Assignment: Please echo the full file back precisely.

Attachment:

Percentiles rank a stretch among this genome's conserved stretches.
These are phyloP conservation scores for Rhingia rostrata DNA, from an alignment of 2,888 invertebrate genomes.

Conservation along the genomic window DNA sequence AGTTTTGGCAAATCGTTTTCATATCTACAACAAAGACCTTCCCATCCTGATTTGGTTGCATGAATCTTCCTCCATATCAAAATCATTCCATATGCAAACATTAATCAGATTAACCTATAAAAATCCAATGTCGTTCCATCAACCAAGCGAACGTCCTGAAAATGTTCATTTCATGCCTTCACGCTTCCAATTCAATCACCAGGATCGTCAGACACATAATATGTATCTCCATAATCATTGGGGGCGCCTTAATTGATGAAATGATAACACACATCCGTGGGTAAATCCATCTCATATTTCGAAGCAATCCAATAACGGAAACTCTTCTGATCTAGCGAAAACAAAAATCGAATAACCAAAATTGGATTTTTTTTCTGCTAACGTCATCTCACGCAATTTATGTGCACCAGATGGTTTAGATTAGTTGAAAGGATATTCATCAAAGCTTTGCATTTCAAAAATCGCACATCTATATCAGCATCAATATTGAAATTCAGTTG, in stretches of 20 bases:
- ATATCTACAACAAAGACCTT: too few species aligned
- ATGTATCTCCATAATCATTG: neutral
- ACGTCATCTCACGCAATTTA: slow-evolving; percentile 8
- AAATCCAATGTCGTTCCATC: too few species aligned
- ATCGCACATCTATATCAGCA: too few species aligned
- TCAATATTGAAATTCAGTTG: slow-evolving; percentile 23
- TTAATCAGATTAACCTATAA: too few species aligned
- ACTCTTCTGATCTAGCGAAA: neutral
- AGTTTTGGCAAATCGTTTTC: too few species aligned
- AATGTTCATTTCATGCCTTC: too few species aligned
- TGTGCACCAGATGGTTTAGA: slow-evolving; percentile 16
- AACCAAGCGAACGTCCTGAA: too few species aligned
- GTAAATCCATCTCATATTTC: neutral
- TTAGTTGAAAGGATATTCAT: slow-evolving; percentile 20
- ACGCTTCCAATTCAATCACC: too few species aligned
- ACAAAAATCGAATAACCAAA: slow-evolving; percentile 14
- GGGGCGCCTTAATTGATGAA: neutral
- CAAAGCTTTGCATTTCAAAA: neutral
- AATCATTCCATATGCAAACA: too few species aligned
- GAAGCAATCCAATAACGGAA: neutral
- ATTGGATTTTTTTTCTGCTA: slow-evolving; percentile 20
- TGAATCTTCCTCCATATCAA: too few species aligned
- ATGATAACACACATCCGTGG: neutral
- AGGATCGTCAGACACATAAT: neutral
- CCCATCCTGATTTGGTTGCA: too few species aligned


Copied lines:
Percentiles rank a stretch among this genome's conserved stretches.
These are phyloP conservation scores for Rhingia rostrata DNA, from an alignment of 2,888 invertebrate genomes.

Conservation along the genomic window DNA sequence AGTTTTGGCAAATCGTTTTCATATCTACAACAAAGACCTTCCCATCCTGATTTGGTTGCATGAATCTTCCTCCATATCAAAATCATTCCATATGCAAACATTAATCAGATTAACCTATAAAAATCCAATGTCGTTCCATCAACCAAGCGAACGTCCTGAAAATGTTCATTTCATGCCTTCACGCTTCCAATTCAATCACCAGGATCGTCAGACACATAATATGTATCTCCATAATCATTGGGGGCGCCTTAATTGATGAAATGATAACACACATCCGTGGGTAAATCCATCTCATATTTCGAAGCAATCCAATAACGGAAACTCTTCTGATCTAGCGAAAACAAAAATCGAATAACCAAAATTGGATTTTTTTTCTGCTAACGTCATCTCACGCAATTTATGTGCACCAGATGGTTTAGATTAGTTGAAAGGATATTCATCAAAGCTTTGCATTTCAAAAATCGCACATCTATATCAGCATCAATATTGAAATTCAGTTG, in stretches of 20 bases:
- ATATCTACAACAAAGACCTT: too few species aligned
- ATGTATCTCCATAATCATTG: neutral
- ACGTCATCTCACGCAATTTA: slow-evolving; percentile 8
- AAATCCAATGTCGTTCCATC: too few species aligned
- ATCGCACATCTATATCAGCA: too few species aligned
- TCAATATTGAAATTCAGTTG: slow-evolving; percentile 23
- TTAATCAGATTAACCTATAA: too few species aligned
- ACTCTTCTGATCTAGCGAAA: neutral
- AGTTTTGGCAAATCGTTTTC: too few species aligned
- AATGTTCATTTCATGCCTTC: too few species aligned
- TGTGCACCAGATGGTTTAGA: slow-evolving; percentile 16
- AACCAAGCGAACGTCCTGAA: too few species aligned
- GTAAATCCATCTCATATTTC: neutral
- TTAGTTGAAAGGATATTCAT: slow-evolving; percentile 20
- ACGCTTCCAATTCAATCACC: too few species aligned
- ACAAAAATCGAATAACCAAA: slow-evolving; percentile 14
- GGGGCGCCTTAATTGATGAA: neutral
- CAAAGCTTTGCATTTCAAAA: neutral
- AATCATTCCATATGCAAACA: too few species aligned
- GAAGCAATCCAATAACGGAA: neutral
- ATTGGATTTTTTTTCTGCTA: slow-evolving; percentile 20
- TGAATCTTCCTCCATATCAA: too few species aligned
- ATGATAACACACATCCGTGG: neutral
- AGGATCGTCAGACACATAAT: neutral
- CCCATCCTGATTTGGTTGCA: too few species aligned